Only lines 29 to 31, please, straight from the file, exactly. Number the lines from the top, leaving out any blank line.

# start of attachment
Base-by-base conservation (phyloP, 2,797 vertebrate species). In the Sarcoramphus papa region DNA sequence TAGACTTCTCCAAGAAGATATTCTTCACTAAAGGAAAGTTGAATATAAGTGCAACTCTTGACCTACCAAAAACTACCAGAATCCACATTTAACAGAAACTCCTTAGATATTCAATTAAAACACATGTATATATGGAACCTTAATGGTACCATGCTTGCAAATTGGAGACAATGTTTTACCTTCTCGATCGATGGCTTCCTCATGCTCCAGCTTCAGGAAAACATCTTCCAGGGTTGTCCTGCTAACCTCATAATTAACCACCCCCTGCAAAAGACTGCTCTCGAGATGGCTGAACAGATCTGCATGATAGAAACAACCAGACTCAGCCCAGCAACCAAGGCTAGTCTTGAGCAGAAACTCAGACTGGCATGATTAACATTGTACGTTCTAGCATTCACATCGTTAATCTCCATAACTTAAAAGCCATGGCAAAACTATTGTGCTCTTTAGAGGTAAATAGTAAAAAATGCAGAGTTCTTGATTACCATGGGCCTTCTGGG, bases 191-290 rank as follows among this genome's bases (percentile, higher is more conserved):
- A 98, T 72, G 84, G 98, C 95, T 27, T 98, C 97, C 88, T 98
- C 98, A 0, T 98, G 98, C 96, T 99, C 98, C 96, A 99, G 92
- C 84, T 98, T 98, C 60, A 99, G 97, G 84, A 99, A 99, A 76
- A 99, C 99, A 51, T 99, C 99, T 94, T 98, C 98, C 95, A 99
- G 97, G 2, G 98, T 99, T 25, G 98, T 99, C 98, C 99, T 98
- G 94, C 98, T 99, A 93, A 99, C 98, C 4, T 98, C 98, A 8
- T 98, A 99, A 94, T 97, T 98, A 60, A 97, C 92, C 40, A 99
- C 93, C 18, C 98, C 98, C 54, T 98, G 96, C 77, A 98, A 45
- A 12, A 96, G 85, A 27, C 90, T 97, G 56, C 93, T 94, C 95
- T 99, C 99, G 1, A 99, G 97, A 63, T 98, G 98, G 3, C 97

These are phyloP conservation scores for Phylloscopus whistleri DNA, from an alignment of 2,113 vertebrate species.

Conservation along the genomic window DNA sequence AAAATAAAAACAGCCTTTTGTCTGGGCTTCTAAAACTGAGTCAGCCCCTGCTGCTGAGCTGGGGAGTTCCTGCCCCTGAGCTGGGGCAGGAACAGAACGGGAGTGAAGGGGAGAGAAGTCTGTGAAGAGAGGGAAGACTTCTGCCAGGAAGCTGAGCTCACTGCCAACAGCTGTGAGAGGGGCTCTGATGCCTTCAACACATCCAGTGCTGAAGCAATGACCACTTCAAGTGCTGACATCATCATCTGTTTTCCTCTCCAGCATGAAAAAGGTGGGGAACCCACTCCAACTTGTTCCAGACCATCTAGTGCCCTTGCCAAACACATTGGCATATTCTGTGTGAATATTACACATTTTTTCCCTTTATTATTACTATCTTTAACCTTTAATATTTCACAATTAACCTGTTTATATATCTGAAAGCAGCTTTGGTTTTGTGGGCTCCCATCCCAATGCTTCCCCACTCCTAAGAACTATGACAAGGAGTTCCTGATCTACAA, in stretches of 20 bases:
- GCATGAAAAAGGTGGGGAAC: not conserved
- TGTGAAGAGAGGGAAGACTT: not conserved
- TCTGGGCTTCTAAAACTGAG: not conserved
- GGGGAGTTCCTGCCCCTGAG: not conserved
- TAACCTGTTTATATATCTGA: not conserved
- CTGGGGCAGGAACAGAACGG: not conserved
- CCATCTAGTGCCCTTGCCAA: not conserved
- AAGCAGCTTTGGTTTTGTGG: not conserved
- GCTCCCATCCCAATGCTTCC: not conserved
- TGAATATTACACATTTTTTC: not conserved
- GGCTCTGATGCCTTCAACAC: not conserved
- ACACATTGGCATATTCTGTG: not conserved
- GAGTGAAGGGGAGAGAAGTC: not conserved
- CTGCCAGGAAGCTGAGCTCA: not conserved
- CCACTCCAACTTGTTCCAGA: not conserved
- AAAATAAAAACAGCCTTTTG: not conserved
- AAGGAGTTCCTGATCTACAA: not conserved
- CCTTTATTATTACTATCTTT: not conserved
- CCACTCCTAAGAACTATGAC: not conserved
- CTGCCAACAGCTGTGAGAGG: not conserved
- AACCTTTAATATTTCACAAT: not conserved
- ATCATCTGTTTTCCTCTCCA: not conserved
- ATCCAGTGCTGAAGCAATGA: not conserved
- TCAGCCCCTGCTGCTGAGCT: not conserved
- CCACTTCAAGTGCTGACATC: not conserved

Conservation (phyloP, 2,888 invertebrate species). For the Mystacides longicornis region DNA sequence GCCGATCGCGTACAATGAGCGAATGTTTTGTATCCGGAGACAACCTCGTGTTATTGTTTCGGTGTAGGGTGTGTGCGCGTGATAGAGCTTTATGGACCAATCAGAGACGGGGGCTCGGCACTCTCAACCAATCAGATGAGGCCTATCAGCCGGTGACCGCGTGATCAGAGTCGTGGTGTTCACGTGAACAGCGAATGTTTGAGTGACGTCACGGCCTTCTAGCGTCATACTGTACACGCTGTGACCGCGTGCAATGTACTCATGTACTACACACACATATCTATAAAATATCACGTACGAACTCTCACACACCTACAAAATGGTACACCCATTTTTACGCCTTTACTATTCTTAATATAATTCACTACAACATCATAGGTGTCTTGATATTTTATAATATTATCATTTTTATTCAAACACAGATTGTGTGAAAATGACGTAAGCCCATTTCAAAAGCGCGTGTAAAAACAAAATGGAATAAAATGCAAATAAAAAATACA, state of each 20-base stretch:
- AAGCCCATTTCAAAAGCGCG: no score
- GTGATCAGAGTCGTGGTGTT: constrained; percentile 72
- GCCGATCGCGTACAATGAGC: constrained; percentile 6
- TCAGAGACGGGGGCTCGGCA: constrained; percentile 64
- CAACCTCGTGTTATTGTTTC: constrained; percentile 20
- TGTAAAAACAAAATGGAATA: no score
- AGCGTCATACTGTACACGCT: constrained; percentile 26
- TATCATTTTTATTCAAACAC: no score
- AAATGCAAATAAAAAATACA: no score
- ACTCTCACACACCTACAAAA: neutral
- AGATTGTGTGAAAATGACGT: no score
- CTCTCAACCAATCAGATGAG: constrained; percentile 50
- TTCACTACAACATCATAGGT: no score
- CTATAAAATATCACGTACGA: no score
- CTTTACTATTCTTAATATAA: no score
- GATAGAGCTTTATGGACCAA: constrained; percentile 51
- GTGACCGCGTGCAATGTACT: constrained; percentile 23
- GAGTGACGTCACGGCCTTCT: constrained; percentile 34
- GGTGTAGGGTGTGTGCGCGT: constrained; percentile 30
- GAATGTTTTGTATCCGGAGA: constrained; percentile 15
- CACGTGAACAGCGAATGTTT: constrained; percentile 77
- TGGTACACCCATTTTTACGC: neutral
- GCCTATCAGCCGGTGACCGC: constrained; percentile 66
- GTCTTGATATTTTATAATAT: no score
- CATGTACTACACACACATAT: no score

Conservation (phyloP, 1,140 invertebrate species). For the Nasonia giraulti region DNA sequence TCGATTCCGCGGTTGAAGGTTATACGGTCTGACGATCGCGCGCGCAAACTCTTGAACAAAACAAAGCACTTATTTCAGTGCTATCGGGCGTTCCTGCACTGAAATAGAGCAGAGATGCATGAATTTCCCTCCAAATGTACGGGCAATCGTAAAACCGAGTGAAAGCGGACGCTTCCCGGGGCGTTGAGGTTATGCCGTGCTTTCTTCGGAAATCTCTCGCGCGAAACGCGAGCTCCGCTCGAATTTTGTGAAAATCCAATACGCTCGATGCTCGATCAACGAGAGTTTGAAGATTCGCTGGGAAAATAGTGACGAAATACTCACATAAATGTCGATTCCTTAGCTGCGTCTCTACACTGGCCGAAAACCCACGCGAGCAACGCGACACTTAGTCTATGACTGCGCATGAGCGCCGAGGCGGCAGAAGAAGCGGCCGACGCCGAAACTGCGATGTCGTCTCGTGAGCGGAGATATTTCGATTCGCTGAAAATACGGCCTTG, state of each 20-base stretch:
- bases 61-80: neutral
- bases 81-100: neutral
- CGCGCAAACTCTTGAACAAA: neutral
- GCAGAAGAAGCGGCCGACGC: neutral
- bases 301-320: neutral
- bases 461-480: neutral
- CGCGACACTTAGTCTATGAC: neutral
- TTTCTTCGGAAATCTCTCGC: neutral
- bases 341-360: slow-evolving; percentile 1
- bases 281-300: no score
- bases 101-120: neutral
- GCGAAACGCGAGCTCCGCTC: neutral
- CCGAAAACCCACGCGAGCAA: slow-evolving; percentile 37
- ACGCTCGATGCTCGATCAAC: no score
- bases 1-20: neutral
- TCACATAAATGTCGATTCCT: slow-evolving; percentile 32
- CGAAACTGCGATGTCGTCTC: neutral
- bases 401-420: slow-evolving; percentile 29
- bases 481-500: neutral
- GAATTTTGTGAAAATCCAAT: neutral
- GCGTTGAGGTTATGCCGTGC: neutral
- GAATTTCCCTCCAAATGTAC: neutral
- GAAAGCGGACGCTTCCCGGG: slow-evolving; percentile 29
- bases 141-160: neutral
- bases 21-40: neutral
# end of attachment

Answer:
- AAAATAAAAACAGCCTTTTG: not conserved
- AAGGAGTTCCTGATCTACAA: not conserved
- CCTTTATTATTACTATCTTT: not conserved